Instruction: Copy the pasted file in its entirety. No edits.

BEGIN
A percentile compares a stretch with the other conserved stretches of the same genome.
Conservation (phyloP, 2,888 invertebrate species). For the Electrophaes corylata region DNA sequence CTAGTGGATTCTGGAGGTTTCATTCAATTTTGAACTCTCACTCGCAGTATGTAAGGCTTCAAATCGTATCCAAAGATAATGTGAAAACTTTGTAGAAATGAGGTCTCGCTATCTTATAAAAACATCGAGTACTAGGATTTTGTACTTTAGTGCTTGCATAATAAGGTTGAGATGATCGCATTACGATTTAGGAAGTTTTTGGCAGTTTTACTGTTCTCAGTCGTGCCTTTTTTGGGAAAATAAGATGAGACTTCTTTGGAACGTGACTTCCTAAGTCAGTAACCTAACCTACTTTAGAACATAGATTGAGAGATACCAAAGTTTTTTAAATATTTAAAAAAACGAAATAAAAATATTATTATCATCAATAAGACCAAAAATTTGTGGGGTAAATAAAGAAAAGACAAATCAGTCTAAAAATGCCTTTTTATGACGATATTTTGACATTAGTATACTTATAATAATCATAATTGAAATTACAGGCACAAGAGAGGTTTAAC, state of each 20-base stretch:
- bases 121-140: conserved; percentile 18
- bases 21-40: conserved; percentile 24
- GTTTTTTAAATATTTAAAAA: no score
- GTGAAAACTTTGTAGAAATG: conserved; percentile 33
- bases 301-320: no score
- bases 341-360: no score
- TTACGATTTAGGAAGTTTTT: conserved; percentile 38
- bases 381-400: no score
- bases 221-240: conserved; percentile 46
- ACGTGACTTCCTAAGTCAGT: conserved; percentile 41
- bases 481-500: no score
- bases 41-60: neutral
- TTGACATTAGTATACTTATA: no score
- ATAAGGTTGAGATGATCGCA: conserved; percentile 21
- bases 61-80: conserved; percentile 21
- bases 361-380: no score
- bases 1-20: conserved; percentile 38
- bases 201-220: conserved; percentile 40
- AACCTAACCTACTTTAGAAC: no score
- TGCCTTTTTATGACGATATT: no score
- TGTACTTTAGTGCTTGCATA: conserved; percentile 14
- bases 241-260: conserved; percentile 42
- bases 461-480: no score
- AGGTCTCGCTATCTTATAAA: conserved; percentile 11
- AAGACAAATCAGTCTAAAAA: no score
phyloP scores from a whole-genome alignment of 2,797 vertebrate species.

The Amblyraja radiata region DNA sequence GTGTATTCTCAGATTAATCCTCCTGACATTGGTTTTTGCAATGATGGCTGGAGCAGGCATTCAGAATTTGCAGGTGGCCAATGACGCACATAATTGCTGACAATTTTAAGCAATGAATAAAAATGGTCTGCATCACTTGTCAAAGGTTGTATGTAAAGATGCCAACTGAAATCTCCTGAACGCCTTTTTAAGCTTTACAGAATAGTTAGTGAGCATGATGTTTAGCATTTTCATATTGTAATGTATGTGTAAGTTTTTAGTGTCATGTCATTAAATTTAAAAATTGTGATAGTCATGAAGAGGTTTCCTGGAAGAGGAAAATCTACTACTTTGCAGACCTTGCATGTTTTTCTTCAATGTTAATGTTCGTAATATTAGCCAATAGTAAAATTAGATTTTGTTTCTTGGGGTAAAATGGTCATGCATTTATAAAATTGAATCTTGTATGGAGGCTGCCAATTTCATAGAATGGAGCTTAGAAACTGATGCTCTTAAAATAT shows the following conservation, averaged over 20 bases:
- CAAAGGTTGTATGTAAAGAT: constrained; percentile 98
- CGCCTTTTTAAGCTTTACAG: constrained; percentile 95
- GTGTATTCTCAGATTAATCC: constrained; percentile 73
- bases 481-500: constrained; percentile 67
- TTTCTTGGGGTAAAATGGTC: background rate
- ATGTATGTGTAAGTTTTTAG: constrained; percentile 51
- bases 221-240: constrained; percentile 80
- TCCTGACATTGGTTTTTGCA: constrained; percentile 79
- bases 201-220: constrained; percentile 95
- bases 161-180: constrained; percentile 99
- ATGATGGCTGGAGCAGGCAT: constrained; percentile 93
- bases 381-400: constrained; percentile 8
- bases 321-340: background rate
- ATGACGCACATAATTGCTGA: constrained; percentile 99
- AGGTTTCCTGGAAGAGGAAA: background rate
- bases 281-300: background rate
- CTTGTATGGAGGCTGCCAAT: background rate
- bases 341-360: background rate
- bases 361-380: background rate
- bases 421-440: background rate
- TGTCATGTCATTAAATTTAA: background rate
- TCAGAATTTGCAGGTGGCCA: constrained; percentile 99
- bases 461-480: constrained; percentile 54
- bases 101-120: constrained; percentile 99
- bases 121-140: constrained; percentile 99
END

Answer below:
A percentile compares a stretch with the other conserved stretches of the same genome.
Conservation (phyloP, 2,888 invertebrate species). For the Electrophaes corylata region DNA sequence CTAGTGGATTCTGGAGGTTTCATTCAATTTTGAACTCTCACTCGCAGTATGTAAGGCTTCAAATCGTATCCAAAGATAATGTGAAAACTTTGTAGAAATGAGGTCTCGCTATCTTATAAAAACATCGAGTACTAGGATTTTGTACTTTAGTGCTTGCATAATAAGGTTGAGATGATCGCATTACGATTTAGGAAGTTTTTGGCAGTTTTACTGTTCTCAGTCGTGCCTTTTTTGGGAAAATAAGATGAGACTTCTTTGGAACGTGACTTCCTAAGTCAGTAACCTAACCTACTTTAGAACATAGATTGAGAGATACCAAAGTTTTTTAAATATTTAAAAAAACGAAATAAAAATATTATTATCATCAATAAGACCAAAAATTTGTGGGGTAAATAAAGAAAAGACAAATCAGTCTAAAAATGCCTTTTTATGACGATATTTTGACATTAGTATACTTATAATAATCATAATTGAAATTACAGGCACAAGAGAGGTTTAAC, state of each 20-base stretch:
- bases 121-140: conserved; percentile 18
- bases 21-40: conserved; percentile 24
- GTTTTTTAAATATTTAAAAA: no score
- GTGAAAACTTTGTAGAAATG: conserved; percentile 33
- bases 301-320: no score
- bases 341-360: no score
- TTACGATTTAGGAAGTTTTT: conserved; percentile 38
- bases 381-400: no score
- bases 221-240: conserved; percentile 46
- ACGTGACTTCCTAAGTCAGT: conserved; percentile 41
- bases 481-500: no score
- bases 41-60: neutral
- TTGACATTAGTATACTTATA: no score
- ATAAGGTTGAGATGATCGCA: conserved; percentile 21
- bases 61-80: conserved; percentile 21
- bases 361-380: no score
- bases 1-20: conserved; percentile 38
- bases 201-220: conserved; percentile 40
- AACCTAACCTACTTTAGAAC: no score
- TGCCTTTTTATGACGATATT: no score
- TGTACTTTAGTGCTTGCATA: conserved; percentile 14
- bases 241-260: conserved; percentile 42
- bases 461-480: no score
- AGGTCTCGCTATCTTATAAA: conserved; percentile 11
- AAGACAAATCAGTCTAAAAA: no score
phyloP scores from a whole-genome alignment of 2,797 vertebrate species.

The Amblyraja radiata region DNA sequence GTGTATTCTCAGATTAATCCTCCTGACATTGGTTTTTGCAATGATGGCTGGAGCAGGCATTCAGAATTTGCAGGTGGCCAATGACGCACATAATTGCTGACAATTTTAAGCAATGAATAAAAATGGTCTGCATCACTTGTCAAAGGTTGTATGTAAAGATGCCAACTGAAATCTCCTGAACGCCTTTTTAAGCTTTACAGAATAGTTAGTGAGCATGATGTTTAGCATTTTCATATTGTAATGTATGTGTAAGTTTTTAGTGTCATGTCATTAAATTTAAAAATTGTGATAGTCATGAAGAGGTTTCCTGGAAGAGGAAAATCTACTACTTTGCAGACCTTGCATGTTTTTCTTCAATGTTAATGTTCGTAATATTAGCCAATAGTAAAATTAGATTTTGTTTCTTGGGGTAAAATGGTCATGCATTTATAAAATTGAATCTTGTATGGAGGCTGCCAATTTCATAGAATGGAGCTTAGAAACTGATGCTCTTAAAATAT shows the following conservation, averaged over 20 bases:
- CAAAGGTTGTATGTAAAGAT: constrained; percentile 98
- CGCCTTTTTAAGCTTTACAG: constrained; percentile 95
- GTGTATTCTCAGATTAATCC: constrained; percentile 73
- bases 481-500: constrained; percentile 67
- TTTCTTGGGGTAAAATGGTC: background rate
- ATGTATGTGTAAGTTTTTAG: constrained; percentile 51
- bases 221-240: constrained; percentile 80
- TCCTGACATTGGTTTTTGCA: constrained; percentile 79
- bases 201-220: constrained; percentile 95
- bases 161-180: constrained; percentile 99
- ATGATGGCTGGAGCAGGCAT: constrained; percentile 93
- bases 381-400: constrained; percentile 8
- bases 321-340: background rate
- ATGACGCACATAATTGCTGA: constrained; percentile 99
- AGGTTTCCTGGAAGAGGAAA: background rate
- bases 281-300: background rate
- CTTGTATGGAGGCTGCCAAT: background rate
- bases 341-360: background rate
- bases 361-380: background rate
- bases 421-440: background rate
- TGTCATGTCATTAAATTTAA: background rate
- TCAGAATTTGCAGGTGGCCA: constrained; percentile 99
- bases 461-480: constrained; percentile 54
- bases 101-120: constrained; percentile 99
- bases 121-140: constrained; percentile 99